Condo developers in Colorado scored a victory this month in a decision from the Colorado Court of Appeals. In Vallagio at Inverness Residential Condominium Association, Inc. v. Metropolitan Homes, Inc., et al, the court held that a clause contained in a homeowner association’s declaration requiring arbitration of construction defects claims cannot be amended without consent of the developer/declarant if the declaration requires its consent. This is the case even if the declarant no longer owns any units, provided the declaration reserves the right to declarant after it sells its last interest in the community.
In Vallagio, the declaration required the developer/declarant’s consent to any change in the declaration’s requirement that construction defects be tried in arbitration. After the homeowner’s association gained control, it amended the declaration to eliminate the arbitration requirement. It then file suit in court against the developer. The trial court held the association’s vote eliminating the arbitration requirement was valid, but the Colorado Court of Appeals reversed finding the amendment invalid because it did not first obtain the developer/declarant’s consent to the change.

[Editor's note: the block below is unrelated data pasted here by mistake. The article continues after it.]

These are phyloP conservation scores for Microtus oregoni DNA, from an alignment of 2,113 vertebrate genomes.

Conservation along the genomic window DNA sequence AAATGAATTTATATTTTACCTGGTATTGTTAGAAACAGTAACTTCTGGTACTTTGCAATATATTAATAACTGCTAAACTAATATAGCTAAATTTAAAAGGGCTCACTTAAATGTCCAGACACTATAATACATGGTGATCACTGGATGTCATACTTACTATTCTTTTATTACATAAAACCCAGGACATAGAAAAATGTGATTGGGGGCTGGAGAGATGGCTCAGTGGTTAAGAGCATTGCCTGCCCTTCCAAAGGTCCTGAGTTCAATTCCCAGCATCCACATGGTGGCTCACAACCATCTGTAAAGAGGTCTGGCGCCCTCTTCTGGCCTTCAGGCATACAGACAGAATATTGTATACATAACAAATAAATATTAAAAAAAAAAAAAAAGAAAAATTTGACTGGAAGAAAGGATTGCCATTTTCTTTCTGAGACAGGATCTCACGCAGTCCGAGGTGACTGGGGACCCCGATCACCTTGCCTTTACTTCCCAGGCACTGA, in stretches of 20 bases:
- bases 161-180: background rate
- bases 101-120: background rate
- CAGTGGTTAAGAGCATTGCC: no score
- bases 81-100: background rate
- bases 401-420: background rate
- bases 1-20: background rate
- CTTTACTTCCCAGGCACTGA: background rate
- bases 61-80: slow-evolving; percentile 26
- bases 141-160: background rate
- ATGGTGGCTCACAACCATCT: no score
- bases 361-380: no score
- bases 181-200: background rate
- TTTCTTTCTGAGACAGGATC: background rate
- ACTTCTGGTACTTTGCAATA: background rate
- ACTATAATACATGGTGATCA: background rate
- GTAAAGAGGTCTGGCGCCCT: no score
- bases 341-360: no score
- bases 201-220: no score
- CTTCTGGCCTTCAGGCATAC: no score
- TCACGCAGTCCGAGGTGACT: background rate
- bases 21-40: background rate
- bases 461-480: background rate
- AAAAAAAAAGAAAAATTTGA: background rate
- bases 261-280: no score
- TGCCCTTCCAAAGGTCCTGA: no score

The Vallagio decision is good news in the wake of the failure of state legislative efforts to encourage further condo development in Colorado. This spring, the Colorado house rejected legislation, passed by the state senate, that stated when the governing documents of a common interest community require mediation or arbitration of a construction defect claim and the requirement is later amended or removed, mediation or arbitration is still required for a construction defect claim.